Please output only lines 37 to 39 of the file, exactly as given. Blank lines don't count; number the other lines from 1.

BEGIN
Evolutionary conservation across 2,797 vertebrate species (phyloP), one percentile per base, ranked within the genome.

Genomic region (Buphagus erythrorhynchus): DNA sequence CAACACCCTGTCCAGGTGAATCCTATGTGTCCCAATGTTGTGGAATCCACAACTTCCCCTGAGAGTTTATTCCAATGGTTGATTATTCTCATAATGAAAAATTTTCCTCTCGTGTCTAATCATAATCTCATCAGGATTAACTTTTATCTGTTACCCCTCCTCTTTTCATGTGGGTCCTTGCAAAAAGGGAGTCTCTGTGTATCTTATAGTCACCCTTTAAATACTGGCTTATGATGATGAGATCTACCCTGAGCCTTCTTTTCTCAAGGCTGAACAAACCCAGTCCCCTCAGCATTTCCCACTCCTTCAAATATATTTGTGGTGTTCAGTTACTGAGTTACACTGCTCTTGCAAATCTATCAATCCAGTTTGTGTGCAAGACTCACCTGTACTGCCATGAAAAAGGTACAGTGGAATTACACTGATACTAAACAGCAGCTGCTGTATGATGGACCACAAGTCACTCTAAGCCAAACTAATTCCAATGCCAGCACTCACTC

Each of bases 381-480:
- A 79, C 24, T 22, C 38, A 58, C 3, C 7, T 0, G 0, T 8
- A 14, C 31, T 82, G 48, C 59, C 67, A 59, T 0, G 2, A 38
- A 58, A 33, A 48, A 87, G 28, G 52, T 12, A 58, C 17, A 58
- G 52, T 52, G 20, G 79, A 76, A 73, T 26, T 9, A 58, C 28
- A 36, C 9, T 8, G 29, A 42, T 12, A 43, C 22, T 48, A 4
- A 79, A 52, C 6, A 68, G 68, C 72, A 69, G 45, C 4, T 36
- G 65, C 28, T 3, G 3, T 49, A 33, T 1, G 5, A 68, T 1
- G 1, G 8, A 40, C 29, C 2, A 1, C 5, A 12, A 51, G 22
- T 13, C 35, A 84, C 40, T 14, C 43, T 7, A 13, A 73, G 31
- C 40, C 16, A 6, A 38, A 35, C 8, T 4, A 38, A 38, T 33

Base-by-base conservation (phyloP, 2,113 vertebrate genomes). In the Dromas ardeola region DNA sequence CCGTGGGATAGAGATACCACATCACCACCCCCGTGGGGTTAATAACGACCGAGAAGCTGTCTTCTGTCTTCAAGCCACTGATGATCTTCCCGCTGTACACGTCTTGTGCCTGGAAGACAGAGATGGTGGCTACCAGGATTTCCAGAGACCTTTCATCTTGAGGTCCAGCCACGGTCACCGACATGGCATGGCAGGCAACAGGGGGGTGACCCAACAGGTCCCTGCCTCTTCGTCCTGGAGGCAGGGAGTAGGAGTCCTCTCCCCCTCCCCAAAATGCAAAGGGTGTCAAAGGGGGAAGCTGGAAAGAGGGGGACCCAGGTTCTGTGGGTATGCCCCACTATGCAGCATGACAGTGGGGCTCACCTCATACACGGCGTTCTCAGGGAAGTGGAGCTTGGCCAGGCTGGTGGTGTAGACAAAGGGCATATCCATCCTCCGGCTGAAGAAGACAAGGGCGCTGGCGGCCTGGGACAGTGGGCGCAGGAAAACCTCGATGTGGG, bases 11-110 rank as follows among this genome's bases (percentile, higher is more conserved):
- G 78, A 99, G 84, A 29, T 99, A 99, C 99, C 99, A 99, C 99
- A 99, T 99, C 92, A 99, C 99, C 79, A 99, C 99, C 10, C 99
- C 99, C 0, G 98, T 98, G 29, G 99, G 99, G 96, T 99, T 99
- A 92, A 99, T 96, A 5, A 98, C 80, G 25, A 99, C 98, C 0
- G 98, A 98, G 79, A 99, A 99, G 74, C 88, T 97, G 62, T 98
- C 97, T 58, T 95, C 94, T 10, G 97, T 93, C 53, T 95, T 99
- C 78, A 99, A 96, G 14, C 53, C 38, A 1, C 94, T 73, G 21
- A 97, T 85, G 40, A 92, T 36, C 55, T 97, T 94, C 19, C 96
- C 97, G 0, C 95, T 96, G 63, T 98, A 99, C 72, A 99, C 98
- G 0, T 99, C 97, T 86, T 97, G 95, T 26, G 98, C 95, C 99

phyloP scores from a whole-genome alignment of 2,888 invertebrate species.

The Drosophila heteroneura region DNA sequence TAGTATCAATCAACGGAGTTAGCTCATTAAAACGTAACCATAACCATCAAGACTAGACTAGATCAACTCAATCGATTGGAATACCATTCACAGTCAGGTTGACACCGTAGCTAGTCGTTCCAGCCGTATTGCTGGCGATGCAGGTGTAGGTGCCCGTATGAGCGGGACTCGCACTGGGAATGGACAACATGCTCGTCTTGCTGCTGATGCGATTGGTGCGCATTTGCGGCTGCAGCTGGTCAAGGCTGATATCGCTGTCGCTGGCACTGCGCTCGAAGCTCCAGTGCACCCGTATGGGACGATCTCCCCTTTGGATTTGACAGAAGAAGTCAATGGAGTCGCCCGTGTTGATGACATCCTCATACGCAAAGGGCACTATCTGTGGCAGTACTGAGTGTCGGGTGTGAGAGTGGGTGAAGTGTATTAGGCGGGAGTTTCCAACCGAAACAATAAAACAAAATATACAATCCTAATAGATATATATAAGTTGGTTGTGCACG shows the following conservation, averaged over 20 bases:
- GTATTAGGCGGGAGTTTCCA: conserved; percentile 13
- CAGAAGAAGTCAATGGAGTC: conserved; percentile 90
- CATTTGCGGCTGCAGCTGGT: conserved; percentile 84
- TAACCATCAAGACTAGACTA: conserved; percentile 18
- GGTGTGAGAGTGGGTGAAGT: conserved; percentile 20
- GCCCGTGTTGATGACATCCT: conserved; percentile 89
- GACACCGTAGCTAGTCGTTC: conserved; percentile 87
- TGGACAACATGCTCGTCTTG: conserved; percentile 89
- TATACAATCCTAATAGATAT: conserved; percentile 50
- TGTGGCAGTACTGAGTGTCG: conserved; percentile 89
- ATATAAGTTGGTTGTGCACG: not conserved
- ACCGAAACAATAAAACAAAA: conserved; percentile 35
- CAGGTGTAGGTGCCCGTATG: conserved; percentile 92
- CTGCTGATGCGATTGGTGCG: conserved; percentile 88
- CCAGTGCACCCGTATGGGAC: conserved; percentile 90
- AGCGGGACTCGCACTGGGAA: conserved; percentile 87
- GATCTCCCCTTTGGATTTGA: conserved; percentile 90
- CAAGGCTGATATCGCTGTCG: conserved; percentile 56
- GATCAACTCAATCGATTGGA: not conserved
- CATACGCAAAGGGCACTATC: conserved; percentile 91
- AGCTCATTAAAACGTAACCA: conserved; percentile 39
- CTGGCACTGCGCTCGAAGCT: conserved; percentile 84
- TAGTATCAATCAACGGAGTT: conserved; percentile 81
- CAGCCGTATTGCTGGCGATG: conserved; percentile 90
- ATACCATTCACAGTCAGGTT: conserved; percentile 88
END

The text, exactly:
- ATATAAGTTGGTTGTGCACG: not conserved
- ACCGAAACAATAAAACAAAA: conserved; percentile 35
- CAGGTGTAGGTGCCCGTATG: conserved; percentile 92